Wine Media Guild member Mark Golodetz was responsible for one of my favorite guild tastings since I joined the organization: a vertical tasting, from 2000 to 2006, of neighboring Pauillac domains Chateau Lougueville au Baron de Pichon-Longueville and Chateau Pichon-Longueville Comtesse de Lalande. On Jan. 22, he performed a similar feat, lining up a notable double-header of two famed Bordeaux Chateaux, both Grand Cru Classe de Graves from the Pessac-Leognan region: Chateau Haut-Bailly and Domaine de Chevalier.
Tastings focusing on a particular grape, or a particular region, or grape within a region, are fine. But they aren't hard to come by in the wine world. Something like this is special, and truly educational, allowing you to examine a couple wine houses, near to each other is basic style and geography, over the years. Having the winemakers on hand makes the event doubly illuminating.
Speaking for Domaine de Chevalier was pink-faced, white-haired, jovial owner Olivier Bernard (right). He became head of Domaine de Chevalier in 1983 at the age of 23. The speaker from Haut-Bailly was tall and thin Cellar Master Gabriel Vialard, once of Smith-Haut-Lafitte, who has been charge of the cellars since 2002. In addition, the owner of Chateau Haut-Bailly, Robert Wilmers, attended. He sat next to me, and, in his genteel, patrician grayness, seemed every inch the old banker and power broker he is. Wilmers bought Haut-Vailly a decade ago and calls himself strictly a "Bordeaux Man."
For the pre-lunch tasting, both Haut-Bailly and Domaine de Chevalier provided seven red vintages: 2001, 02, 03, 04, 05, 06 and 07. Chevalier also furnished three white wine vintages, including a 2001 which was an absolute highlight. It was a beautiful, dignified, steel-and-mineral wine, restrained, with a perfect, pinpoint structure. A masterpiece.
Chevalier has almost 94 acres of vines, of which red varieties are 65% Cabernet Sauvignon and 30% Merlot, the balance being 2.5% Cabernet Franc and 2.5% Petit Verdot. Haut-Bailly, located on a small hill, has 74 acres of vines planted. It still has fifteen percent of its 100-year-old vines dating from the pre-phylloxera period –- a mixture of Cabernet Franc, Carmenère, Merlot, Malbec, Petit Verdot, and Cabernet Sauvignon. This is a point of pride for Haut-Bailly, as well as it should be. The majority of the estate, meanwhile, is planted with 64% Cabernet Sauvignon, 30% Merlot, and 6% Cabernet Franc.
In his introduction, Mark described Bernard as a man from which you hae to coax information. But I didn't find him shy. Once he got going, he ended up speaking more than anyone, and was very free with this philosophical aphorisms, such as "I want to make wine from the fruit," and "Never too much, but always enough," as well as "We are not talking about drinkability enough today" and "Oak is for people who don't have enough terroir."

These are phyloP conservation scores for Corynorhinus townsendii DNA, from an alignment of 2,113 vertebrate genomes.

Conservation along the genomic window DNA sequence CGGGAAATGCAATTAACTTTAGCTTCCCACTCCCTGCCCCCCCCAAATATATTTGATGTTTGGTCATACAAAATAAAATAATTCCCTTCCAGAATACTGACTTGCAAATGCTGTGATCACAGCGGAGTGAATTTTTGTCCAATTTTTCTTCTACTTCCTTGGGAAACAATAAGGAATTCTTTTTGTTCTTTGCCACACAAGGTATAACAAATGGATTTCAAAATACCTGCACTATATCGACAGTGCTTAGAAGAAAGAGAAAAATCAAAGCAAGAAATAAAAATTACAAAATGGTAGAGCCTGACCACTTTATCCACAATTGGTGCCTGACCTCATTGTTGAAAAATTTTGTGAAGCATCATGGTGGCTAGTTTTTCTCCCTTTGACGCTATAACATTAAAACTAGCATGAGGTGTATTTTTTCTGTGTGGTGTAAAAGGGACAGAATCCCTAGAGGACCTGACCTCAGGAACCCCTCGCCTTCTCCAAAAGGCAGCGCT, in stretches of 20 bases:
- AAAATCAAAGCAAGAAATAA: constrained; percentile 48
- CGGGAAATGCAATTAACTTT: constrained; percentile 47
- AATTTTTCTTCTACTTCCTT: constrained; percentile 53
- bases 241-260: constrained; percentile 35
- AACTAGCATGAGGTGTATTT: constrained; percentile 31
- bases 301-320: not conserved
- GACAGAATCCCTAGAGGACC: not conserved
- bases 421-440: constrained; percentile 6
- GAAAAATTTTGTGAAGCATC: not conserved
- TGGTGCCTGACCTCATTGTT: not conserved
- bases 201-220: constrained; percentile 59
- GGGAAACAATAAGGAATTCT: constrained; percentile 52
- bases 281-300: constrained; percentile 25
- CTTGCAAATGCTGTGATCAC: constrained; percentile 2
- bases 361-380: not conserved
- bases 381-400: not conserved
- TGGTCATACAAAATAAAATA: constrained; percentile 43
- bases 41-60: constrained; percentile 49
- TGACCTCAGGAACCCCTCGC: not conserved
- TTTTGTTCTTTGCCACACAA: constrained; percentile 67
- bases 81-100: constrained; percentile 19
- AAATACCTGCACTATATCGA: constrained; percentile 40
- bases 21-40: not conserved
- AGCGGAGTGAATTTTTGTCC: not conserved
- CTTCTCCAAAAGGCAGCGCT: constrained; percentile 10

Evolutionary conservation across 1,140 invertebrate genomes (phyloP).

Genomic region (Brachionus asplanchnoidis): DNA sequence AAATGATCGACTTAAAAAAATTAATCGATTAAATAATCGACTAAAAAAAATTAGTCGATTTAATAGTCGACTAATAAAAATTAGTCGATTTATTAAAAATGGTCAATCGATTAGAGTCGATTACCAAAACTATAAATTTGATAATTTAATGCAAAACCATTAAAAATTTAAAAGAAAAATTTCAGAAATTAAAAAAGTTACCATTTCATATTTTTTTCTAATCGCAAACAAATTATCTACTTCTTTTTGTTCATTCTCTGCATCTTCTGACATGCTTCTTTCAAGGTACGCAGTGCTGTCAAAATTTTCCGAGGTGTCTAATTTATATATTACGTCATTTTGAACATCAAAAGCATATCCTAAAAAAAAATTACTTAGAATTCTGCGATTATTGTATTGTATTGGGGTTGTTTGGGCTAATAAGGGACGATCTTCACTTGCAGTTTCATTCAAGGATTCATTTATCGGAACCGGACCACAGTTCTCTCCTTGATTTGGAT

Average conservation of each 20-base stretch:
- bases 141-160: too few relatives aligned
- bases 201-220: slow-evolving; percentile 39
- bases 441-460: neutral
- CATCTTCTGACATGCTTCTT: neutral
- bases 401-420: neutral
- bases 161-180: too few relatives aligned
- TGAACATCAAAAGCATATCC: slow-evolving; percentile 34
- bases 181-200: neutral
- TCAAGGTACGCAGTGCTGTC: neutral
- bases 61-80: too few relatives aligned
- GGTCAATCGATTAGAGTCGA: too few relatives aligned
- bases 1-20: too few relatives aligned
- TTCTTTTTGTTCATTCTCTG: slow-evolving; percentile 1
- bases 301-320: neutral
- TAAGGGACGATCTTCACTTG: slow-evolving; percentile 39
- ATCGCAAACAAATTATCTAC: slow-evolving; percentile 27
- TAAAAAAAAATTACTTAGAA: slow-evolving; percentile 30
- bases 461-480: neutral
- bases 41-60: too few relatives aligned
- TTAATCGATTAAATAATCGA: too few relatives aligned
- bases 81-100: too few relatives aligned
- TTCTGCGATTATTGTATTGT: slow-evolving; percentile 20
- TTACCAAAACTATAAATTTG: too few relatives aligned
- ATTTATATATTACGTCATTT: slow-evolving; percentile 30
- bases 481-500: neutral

Both Bernard and Vialard emphasized terroir, and their unflagging respect for it. Bernard said he only wished to bring out the wine the soil intended. "It is easy to make big wine. But it is not Bordeaux, sorry. Extraction is very well paid in Bordeaux. I like to talk about concentration, not extraction, which is a human effort."
Needless to say, everyone in the guild was in happy agreement with the winemakers, and chuckled at their shots at the tastes of "a certain wine critic." Wilmers said Haut-Bailly would change "over his dead body."
The wines of the two houses showed their marked personalities. Overall, Haut-Bailly seemed less fruit-oriented and more restrained. Chevalier was more immediately appealing, even in off-years, while Haut-Bailly's charms were more subdued and subtle. I thought I was imagining things when I found myself more attracted to the 2002s, rather than the famous 2000 and 2005 vintages (fine as they were, particularly the 2000 Haut-Bailly). But a few fellow drinkers confirmed my preference. 2002 may not be a great vintage, but right now these two Graves were drinking splendidly. The Chevalier had a wonderful, sweet tobacco nose, good composition, nice depth and subdued fruit. The Haut-Bailly had a full fruity nose, and a sweet-tough taste of dark fruit and tobacco skin.
Another surprise was how nicely the little-heralded 2007s were tasting. The Chevalier was a bright, dry, plummy delight.
With lunch, their 1990 red vintages were served. I'm sorry to say these were a bit disappointing, a bit watery and faded. But the restaurant got wind of Wilmers' presence and served him some of Haut-Bailly's 1983, which they had in their cellar. He gave me a sip. That was pure heaven, wonderfully deep and silky. A dream. I didn't feel too bad taking a draught. I'm sure old Wilmers has a dozen bottles of it in his cellar.